Charles Page High School senior Sean Kuehn is among nine state students to be selected as semifinalists for the U.S. Presidential Scholars award, one of the nation’s highest honors for high school students, by the U.S. Department of Education.
From those nine, two from Oklahoma will be selected as members of the 2021 Presidential Scholars class to be announced in May.
The other Oklahoma semifinalists are Brady M. Read of Tulsa, Broken Arrow High School; Shrea Tyagi of Broken Arrow, Union High School; Emily Jordan Benelli Ward of Locust Grove, Locust Grove High School; Braden Burns of Kingfisher, Kingfisher High School; Nicholas V. Papavassiliou of Norman, Norman North High School; Alexander Steele of Guthrie, Edmond North High School; Celina Zhao of Edmond, Edmond Memorial High School; and Jessica Nicole Zimmerman of Ardmore, Plainview High School.
The U.S. Presidential Scholars Program was established in 1964 by executive order of President Lyndon Johnson to recognize and honor some of the nation’s most distinguished graduating high school seniors.
The White House Commission on Presidential Scholars selects as many as 161 graduating seniors annually based on their academic success, artistic excellence, essays, school evaluations and transcripts, as well as evidence of community service, leadership and demonstrated commitment to high ideals.
This year, out of nearly 3.6 million graduating high school seniors from across the country, more than 6,500 were identified as candidates for the program, and the finalists were narrowed from there.
Kuehn said he’s “just crossing my fingers and hoping for the best. To be selected as one of the 161 is a really high honor.”
Kuehn, who recently was named a 2021 Academic All-Stater by the Oklahoma Foundation for Excellence, added, “This is academic all-state but for the country, and so it’s really exciting to even be considered on that scale.”
The Presidential Scholars semifinalist selection is just the latest honor in Kuehn’s collection. Besides the Academic All-State selection, he was chosen in February as one of two state delegates to the 59th annual U.S. Senate Youth Program, an honor that comes with a $10,000 scholarship.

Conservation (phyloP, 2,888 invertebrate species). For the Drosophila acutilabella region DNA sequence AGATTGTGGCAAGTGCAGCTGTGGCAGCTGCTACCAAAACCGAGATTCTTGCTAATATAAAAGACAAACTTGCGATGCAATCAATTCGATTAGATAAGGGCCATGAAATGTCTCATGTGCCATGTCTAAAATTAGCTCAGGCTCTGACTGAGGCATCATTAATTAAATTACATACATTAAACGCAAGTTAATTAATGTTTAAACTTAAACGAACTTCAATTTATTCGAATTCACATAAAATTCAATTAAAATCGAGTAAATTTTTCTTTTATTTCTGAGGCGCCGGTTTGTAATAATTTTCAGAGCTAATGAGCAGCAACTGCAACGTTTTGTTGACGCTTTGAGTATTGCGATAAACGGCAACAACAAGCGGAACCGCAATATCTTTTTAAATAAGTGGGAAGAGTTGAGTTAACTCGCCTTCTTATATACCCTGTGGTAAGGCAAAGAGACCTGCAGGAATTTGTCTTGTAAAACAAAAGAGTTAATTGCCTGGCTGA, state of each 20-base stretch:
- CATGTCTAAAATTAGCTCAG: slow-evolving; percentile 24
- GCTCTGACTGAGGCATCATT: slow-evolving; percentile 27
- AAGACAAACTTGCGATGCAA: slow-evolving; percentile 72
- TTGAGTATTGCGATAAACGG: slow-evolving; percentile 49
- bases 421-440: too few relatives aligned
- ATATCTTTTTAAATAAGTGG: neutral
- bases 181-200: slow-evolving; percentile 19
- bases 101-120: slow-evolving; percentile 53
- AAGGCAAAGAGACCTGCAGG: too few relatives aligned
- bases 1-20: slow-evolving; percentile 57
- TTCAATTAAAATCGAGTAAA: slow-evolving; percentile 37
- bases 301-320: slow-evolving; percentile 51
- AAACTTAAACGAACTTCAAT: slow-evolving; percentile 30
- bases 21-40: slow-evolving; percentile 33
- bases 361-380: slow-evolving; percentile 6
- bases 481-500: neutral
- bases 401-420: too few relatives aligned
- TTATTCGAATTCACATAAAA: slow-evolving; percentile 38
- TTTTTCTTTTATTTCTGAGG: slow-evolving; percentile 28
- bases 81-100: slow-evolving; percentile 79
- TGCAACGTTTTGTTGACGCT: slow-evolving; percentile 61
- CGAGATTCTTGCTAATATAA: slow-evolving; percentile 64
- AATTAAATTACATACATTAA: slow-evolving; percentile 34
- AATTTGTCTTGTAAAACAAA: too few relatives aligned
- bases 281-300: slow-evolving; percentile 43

He is the national president of the Technology Student Association; is a member of State Superintendent Joy Hofmeister’s Student Advisory Council; serves on Oklahoma CareerTech Director Marcie Mack’s Student Advisory Committee; has twice been a page at the state Capitol for Rep. Jadine Nollan, who represents Sand Springs in the state Legislature; is in the National Honor Society; is captain of the Charles Page academic team; and dances with Tulsa Ballet’s Center for Dance Education.
For Kuehn, who will attend Columbia University’s preeminent School of International and Public Affairs in New York City in the fall, being a semifinalist “is recognition for the last four years of work.”
But if he is chosen to be a Presidential Scholar, “that would be a very high honor,” he said. “I don’t believe we’ve had a Presidential Scholar at (Charles Page) High School in the past. It would be very exciting to be the first and to represent Sand Springs in that way.”
Kuehn, whose mother is Catherine Miller, the customer support manager at Omni Air International in Tulsa, is quick to give credit to his academic support system, too.
He said his selection as a semifinalist for a national honor is “really meaningful, though, because it shows that we have some of the best teachers, some of the best resources, and some of the best opportunities for students to plug in and make the most of their education journey right here in Sand Springs.”
Hofmeister said in a news release that “we are proud to salute these exceptional seniors, who have excelled in the face of an unprecedented pandemic that has impacted all schools. Their dedication, resilience and leadership in their schools and communities are to be commended.”